We arrived at Morro Bay around four a.m., about two hours earlier than planned. The entrance to the harbor is a bit tricky, with a narrow breakwater entrance and full ocean swell. I decided to try heaving-to to wait until sunrise when at least it would light out, even if foggy. Heaving-to is when you balance the sails and rudder to "park" a boat at sea so that it slowly drifts downwind with its bow around 45 degrees to the wind and waves. It is a classic, proven technique for handling heavy weather or just getting some rest on monohulls. For catamarans, heaving-to is more questionable. I had played around with getting Intermezzo to heave-to a few times on the Bay during mild weather and it seemed to work okay. This time, I was experimenting in 10-17 knot winds, 6-8 foot seas, dense fog and total darkness.

Normally when heaving-to, one backwinds the jib (forward sail), sheets in (tighten up) the mainsail and lashes the wheel to windward. I figured Intermezzo's five feet of freeboard would take the place of the backwinded jib and that since cats don't sail upwind so well, I would sheet the mainsail out a bit so that it would have more power when we fell off the wind. It worked great! Intermezzo stayed pointed at 30-60 degrees to weather, drifting leeward at well under a knot as the swells passed by her. We sat like this for two hours about 8 miles offshore waiting for the sun to rise. The heaving-to was great. The cold, damp, wind, and constant rolling was tiresome, so it was a relief when it got light and we fired up the engines to head in.

I radioed the Coast Guard to ask what conditions were like at the harbor entrance. They provided a weather report and told me that it was really hard to see what conditions were actually like due to the fog. I asked them if it was safe to navigate the entrance. They replied that they had provided me what information they could and it was my decision and responsibility for the safety of my vessel...fair enough and refreshingly forthright.  My biggest concerns were the less than 100 yards visibility and the westerly seas that would be on our beam as we approached the narrow entrance. I figured I'd get close and then make the final call. When we arrived, I was comfortable with the sea conditions, but the visibility was still really poor. The short range radar image was good though, so I decided to make an "instrument approach". It worked. We didn't wreck.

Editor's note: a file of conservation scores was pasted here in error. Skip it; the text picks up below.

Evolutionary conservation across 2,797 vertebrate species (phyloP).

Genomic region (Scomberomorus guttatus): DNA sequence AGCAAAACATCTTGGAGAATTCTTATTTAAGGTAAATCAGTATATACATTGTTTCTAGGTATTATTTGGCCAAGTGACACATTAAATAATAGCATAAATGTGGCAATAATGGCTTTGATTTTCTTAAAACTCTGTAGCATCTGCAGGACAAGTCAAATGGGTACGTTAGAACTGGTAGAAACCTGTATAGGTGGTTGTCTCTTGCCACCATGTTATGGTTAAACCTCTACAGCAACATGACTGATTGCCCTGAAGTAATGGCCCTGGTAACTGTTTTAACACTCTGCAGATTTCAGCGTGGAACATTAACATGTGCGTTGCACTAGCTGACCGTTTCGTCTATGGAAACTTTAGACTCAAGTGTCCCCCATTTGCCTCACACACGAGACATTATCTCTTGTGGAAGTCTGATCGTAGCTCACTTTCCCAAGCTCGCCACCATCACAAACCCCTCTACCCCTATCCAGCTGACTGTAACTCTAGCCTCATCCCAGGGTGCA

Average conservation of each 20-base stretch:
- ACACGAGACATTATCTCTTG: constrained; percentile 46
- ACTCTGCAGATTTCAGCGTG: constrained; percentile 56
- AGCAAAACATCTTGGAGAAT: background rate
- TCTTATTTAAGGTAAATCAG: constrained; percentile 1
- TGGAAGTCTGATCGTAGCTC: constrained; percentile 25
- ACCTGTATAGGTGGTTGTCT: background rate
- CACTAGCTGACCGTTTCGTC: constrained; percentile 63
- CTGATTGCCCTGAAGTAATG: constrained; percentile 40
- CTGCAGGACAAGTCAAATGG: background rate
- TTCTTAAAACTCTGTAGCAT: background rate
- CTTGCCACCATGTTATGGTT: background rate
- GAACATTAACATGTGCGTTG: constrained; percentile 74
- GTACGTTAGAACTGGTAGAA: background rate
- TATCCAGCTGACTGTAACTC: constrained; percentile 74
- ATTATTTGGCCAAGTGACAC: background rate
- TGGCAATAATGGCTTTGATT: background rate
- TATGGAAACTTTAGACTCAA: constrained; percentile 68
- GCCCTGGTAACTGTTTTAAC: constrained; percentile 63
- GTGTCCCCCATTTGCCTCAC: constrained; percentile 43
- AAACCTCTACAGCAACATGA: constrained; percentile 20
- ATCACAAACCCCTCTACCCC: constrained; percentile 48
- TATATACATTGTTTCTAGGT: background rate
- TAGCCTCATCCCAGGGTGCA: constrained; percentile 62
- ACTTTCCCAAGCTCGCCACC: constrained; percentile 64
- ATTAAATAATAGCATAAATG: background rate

The Morro Bay Harbor Patrol boat greeted us on arrival told us how to get to the Morro Bay Yacht Club, where we tied up to their nice dock by 8:30 Monday morning. We had sailed 125 nautical miles and put another significant notch on our nightsailing belts.  We lounged around yesterday, getting some rest, taking showers, cleaning up the boat. We took a walk to a local fish market and bought a nice fresh filet of Ling cod which we barbecued and ate with some local sourdough bread and steamed vegetables, accompanied by a nice Coppola Cabernet Sauvignon (thank you Peggy D!).  There is another boat with us on the dock, Del Viente, which is also heading to San Diego for the Baja Ha-Ha. Her skipper, Mark, and crew, also Mark, have made this trip many times and shared some of their knowledge and experience with us yesterday. We're having them over for cocktails this evening to further pick their brains.